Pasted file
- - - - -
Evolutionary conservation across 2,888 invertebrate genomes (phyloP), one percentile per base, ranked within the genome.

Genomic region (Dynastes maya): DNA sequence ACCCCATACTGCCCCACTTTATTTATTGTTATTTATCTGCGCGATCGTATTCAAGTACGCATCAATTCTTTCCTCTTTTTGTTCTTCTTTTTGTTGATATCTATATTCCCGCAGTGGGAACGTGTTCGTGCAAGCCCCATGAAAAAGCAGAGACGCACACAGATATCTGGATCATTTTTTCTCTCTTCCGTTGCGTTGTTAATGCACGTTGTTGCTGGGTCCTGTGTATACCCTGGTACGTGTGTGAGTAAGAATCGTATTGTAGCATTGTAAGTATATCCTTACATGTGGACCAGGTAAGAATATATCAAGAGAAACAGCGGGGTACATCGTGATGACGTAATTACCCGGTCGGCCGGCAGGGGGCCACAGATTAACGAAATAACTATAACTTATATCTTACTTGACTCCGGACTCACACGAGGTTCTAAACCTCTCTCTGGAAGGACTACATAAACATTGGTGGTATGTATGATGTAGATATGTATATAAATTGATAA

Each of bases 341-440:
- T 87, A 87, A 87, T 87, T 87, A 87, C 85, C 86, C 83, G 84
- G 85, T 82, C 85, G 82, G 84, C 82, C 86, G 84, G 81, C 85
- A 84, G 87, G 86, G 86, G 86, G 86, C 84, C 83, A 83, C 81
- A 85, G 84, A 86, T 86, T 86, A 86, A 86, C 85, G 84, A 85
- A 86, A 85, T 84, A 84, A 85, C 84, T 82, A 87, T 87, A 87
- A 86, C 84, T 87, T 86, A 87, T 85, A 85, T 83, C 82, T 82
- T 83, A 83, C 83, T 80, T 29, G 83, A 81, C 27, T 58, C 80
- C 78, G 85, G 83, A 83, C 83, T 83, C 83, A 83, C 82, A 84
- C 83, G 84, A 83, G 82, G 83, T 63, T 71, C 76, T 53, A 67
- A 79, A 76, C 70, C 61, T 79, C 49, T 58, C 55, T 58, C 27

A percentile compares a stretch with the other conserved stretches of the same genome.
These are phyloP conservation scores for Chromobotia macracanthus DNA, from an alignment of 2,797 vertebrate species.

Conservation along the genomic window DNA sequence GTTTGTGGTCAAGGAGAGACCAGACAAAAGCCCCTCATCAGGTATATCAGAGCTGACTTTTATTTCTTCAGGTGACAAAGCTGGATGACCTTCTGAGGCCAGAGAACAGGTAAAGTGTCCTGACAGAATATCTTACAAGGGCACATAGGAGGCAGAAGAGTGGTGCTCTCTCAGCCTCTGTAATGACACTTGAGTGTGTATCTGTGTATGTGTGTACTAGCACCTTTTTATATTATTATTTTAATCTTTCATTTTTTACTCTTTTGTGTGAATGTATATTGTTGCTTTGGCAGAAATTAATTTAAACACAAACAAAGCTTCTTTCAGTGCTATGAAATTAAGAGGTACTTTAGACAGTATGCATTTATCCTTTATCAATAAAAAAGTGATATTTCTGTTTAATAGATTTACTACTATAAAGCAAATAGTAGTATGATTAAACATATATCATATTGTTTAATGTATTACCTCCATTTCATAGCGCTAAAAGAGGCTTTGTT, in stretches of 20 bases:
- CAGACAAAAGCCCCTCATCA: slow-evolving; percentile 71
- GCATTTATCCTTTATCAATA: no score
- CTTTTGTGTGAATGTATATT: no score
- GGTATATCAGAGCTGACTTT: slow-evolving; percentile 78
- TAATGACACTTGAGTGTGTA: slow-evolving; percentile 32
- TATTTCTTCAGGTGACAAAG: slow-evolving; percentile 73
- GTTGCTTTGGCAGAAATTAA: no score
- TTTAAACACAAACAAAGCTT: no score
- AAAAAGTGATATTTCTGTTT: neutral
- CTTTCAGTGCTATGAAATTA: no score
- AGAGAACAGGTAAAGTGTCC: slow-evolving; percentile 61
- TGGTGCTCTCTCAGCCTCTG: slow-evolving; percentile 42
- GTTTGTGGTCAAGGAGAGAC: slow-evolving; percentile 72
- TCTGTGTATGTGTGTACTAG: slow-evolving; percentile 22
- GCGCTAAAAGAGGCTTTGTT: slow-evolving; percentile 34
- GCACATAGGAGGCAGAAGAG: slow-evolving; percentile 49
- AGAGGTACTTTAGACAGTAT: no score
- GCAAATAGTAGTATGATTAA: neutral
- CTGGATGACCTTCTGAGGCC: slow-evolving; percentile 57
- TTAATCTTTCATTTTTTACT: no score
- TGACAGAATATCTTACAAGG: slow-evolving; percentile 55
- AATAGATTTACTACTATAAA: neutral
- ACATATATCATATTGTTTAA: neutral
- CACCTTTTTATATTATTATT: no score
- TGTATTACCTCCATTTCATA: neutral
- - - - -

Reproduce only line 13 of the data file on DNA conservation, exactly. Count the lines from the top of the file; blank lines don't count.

- A 79, A 76, C 70, C 61, T 79, C 49, T 58, C 55, T 58, C 27